There are a million different ways to raise a child, but most would agree that good parenting skills are essential. Well, a new California law aims to hold parents of gang members accountable for their children’s behavior, but is it fair?
The law, the Parent Accountability Act, was introduced by Assemblyman Tony Mendoza, and is the first law in California to give judges the power to sentence the parents of gang members to court-mandated parenting classes. To be eligible for these court-mandated classes, the child must be a first-time offender and have been convicted of a gang-related crime, such as tagging.
The law aims to prevent gang-related crimes by making parents more aware of the warning signs that indicate that their teens are in trouble, and equip them with the tools to help their children get back on the right track. According to Assemblyman Mendoza, many parents just aren’t aware of how to parent older children. “A lot of parents do not know how to handle teenagers,” Mendoza said. “Now more than ever, parents need a guide.”
Although the Accountability Act took affect last January, the law has been slow to roll out across the state due to budget constraints. For now, the law is being implemented in Los Angeles County, which authorities estimate has approximately 80,000 gang members. Currently, the classes are being held at only four high schools across the county, which has contributed to low parent turnout because many are unable to get to the classes.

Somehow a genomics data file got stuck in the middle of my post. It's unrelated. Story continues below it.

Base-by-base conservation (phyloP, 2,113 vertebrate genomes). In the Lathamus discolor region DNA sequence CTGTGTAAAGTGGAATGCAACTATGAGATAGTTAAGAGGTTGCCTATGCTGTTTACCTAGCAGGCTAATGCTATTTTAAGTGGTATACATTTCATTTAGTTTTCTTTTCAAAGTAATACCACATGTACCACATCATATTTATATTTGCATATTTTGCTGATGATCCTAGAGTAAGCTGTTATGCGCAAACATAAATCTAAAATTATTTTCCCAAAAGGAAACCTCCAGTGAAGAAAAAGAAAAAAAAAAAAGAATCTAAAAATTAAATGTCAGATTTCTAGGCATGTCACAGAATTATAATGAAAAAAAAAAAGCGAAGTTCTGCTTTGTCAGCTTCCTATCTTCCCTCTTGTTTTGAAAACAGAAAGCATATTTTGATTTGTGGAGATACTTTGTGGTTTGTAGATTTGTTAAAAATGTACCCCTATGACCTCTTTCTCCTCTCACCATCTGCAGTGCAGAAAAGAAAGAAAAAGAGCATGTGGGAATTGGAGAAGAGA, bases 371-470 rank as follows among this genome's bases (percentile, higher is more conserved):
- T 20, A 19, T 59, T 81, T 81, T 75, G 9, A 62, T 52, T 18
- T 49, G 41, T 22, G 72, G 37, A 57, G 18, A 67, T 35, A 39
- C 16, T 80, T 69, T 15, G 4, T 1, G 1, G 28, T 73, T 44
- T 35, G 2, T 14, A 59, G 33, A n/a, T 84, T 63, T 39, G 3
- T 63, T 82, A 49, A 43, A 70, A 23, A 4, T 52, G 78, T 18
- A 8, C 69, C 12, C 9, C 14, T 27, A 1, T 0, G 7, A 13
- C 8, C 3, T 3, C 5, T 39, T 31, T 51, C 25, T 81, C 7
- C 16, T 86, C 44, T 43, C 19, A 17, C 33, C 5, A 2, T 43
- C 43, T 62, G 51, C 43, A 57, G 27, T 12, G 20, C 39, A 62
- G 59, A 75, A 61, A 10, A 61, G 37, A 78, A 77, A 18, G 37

So far, judges have been lenient with parents who are unable to, or do not, make the classes. However, in the future, those who miss the court-mandated classes can be held in contempt of court and fined. Even though many judges think that the program is a good start in addressing the situation of troubled teens, some are worried about holding the parents responsible for the child’s crime.
“The prospect of parents being subject to criminal penalties for violating a court order that is imposed on them as part of a non-jury process scares me,” said Olu Orange, associate professor at the University of Southern California.
The law, which was partly inspired by Assemblyman Mendoza’s childhood brush with gangs, will be rolled out across the state in 2011.